In a typical day I have one-to-one and group meetings with students from years nine to thirteen. I advise them on their post-sixteen and post-eighteen options, listen to them to understand their interests and help them to focus on careers that might meet those interests. I introduce them to resources that illuminate related but different careers pathways and areas of interest. I help them to create an action plan that will help them to set out their aspirations and assess and understand their skills and interests. The plan helps the students weigh up the merits of their different options, and we work together to define some actions to further support them.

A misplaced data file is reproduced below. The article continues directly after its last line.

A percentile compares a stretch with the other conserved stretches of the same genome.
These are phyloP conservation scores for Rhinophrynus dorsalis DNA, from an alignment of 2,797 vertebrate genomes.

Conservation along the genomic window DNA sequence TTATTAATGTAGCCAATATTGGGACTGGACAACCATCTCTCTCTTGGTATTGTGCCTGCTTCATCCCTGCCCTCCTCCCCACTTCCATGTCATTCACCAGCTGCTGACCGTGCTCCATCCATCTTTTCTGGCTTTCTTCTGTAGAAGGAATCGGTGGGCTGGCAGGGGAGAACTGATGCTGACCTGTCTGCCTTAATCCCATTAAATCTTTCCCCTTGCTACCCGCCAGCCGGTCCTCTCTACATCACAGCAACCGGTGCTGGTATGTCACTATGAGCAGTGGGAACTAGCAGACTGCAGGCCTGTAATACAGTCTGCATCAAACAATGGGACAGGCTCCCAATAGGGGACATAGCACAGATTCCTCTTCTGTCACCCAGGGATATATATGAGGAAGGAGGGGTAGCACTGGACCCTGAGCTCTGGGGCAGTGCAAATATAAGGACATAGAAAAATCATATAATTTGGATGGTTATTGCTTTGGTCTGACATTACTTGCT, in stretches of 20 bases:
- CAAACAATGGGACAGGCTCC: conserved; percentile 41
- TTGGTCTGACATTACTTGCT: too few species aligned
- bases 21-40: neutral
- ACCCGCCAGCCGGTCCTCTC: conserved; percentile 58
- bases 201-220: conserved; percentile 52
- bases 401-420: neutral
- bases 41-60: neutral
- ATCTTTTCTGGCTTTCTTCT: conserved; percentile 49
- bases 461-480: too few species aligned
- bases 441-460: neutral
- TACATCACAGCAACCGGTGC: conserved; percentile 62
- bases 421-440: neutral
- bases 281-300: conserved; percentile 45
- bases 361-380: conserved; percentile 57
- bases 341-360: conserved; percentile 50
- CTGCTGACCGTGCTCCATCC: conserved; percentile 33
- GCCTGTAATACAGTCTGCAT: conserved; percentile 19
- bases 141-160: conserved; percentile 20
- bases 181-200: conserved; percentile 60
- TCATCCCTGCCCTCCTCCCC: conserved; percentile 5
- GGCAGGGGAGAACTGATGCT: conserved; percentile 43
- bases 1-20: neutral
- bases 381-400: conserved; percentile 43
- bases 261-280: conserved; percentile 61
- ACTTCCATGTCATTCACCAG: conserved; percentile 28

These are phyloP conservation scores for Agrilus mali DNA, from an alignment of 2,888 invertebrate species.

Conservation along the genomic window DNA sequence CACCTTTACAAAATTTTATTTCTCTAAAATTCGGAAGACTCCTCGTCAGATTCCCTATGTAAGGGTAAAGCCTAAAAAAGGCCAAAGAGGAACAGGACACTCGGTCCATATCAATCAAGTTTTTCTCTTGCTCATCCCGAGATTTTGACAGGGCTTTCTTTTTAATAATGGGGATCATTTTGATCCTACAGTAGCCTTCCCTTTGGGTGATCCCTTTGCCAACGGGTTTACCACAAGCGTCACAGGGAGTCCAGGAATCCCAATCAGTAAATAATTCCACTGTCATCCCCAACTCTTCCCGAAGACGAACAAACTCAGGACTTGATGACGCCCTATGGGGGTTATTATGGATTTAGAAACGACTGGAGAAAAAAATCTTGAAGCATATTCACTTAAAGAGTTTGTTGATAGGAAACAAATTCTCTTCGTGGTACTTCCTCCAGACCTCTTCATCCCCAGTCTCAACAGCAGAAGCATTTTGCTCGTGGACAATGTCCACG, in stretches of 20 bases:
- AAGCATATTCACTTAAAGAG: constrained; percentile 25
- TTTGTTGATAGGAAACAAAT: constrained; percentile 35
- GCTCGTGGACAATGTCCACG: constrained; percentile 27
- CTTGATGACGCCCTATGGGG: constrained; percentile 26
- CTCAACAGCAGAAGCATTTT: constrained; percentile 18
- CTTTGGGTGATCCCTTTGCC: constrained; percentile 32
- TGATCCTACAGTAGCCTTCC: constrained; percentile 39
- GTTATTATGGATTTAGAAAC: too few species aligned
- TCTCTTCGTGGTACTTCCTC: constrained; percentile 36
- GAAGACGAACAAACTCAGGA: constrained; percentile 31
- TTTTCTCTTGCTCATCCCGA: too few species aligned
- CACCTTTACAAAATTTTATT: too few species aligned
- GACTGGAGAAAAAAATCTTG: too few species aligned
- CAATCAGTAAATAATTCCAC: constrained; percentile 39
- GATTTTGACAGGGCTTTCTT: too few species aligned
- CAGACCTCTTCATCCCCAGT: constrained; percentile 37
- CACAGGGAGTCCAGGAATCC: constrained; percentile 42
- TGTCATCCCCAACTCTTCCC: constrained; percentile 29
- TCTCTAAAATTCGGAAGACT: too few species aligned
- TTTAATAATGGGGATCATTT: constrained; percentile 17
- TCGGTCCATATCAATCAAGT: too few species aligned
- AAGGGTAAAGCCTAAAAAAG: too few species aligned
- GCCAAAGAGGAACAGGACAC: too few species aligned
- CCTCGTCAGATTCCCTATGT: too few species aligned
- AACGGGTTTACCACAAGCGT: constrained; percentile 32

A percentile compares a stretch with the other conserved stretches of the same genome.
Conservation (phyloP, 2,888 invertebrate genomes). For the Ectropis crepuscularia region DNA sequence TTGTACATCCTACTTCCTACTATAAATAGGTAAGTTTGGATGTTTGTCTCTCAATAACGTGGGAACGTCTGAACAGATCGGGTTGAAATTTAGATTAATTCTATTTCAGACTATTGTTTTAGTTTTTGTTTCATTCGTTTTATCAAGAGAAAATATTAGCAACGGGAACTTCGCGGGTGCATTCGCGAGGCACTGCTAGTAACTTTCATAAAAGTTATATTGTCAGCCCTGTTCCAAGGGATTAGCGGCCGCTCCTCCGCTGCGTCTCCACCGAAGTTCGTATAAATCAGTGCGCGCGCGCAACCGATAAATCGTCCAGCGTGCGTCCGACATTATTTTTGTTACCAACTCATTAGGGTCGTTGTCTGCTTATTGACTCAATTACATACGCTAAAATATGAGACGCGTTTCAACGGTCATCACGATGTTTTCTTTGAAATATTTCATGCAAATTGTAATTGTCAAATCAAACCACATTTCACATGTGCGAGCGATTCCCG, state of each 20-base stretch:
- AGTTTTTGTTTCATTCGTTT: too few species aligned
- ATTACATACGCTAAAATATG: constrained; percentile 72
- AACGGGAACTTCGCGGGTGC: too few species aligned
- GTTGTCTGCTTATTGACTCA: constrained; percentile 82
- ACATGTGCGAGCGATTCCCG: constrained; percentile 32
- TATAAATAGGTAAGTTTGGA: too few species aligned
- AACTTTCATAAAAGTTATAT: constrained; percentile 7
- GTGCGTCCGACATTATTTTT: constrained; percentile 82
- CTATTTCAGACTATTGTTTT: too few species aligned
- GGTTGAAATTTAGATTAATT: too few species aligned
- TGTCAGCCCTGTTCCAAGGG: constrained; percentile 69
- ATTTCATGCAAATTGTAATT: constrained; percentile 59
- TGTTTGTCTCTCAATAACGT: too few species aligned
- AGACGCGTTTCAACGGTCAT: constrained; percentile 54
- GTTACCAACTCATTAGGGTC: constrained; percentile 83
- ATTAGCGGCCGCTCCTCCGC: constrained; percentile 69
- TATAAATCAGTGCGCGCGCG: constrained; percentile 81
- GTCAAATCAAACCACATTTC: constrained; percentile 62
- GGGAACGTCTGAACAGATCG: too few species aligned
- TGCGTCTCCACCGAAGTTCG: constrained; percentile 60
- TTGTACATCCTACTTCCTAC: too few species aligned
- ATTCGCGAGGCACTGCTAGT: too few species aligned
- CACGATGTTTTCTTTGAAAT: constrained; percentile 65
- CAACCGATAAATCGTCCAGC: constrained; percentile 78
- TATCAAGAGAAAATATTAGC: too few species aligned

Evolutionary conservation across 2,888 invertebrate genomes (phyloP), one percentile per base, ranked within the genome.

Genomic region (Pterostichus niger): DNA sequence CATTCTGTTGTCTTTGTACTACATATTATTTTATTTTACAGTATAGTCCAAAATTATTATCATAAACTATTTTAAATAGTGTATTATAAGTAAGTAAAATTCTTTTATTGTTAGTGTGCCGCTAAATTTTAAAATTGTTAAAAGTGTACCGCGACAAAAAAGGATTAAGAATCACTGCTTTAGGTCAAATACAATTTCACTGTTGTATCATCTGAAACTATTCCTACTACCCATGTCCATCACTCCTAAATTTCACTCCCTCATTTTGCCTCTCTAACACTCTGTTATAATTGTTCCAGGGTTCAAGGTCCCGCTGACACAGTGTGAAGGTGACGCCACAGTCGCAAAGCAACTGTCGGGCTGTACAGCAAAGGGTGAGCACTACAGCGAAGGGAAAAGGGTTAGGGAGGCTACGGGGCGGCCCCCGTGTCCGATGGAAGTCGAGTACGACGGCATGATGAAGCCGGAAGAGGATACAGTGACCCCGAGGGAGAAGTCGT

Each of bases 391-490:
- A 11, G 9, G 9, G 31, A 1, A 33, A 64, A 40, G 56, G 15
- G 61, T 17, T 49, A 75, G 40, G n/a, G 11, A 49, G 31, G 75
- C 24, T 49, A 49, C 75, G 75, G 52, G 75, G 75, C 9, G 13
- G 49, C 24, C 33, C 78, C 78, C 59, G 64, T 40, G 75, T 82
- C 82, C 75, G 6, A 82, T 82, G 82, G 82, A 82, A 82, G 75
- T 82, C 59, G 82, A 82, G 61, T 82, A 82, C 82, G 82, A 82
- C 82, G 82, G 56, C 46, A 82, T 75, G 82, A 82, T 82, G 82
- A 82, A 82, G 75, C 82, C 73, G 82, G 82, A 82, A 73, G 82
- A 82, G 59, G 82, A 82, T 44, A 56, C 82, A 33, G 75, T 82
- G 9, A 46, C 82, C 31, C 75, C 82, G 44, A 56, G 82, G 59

Depending on the needs of the students, my sessions can incorporate career coaching. Careers advisers need to have an inclusive approach and understand what kind of learner each student is so they can ensure any resources they provide match up to an individual’s learning styles. This sort of awareness is critically important and I gain it through speaking to my students, so I must be able to win their trust. Sometimes I’m given information that helps me to assess a student, such as their mock results or expected grades. Generally though, I get more insight from my own relationship with the individual and the rapport I build with them in a non-judgemental environment where I can give impartial advice and guidance that will encourage them to open up.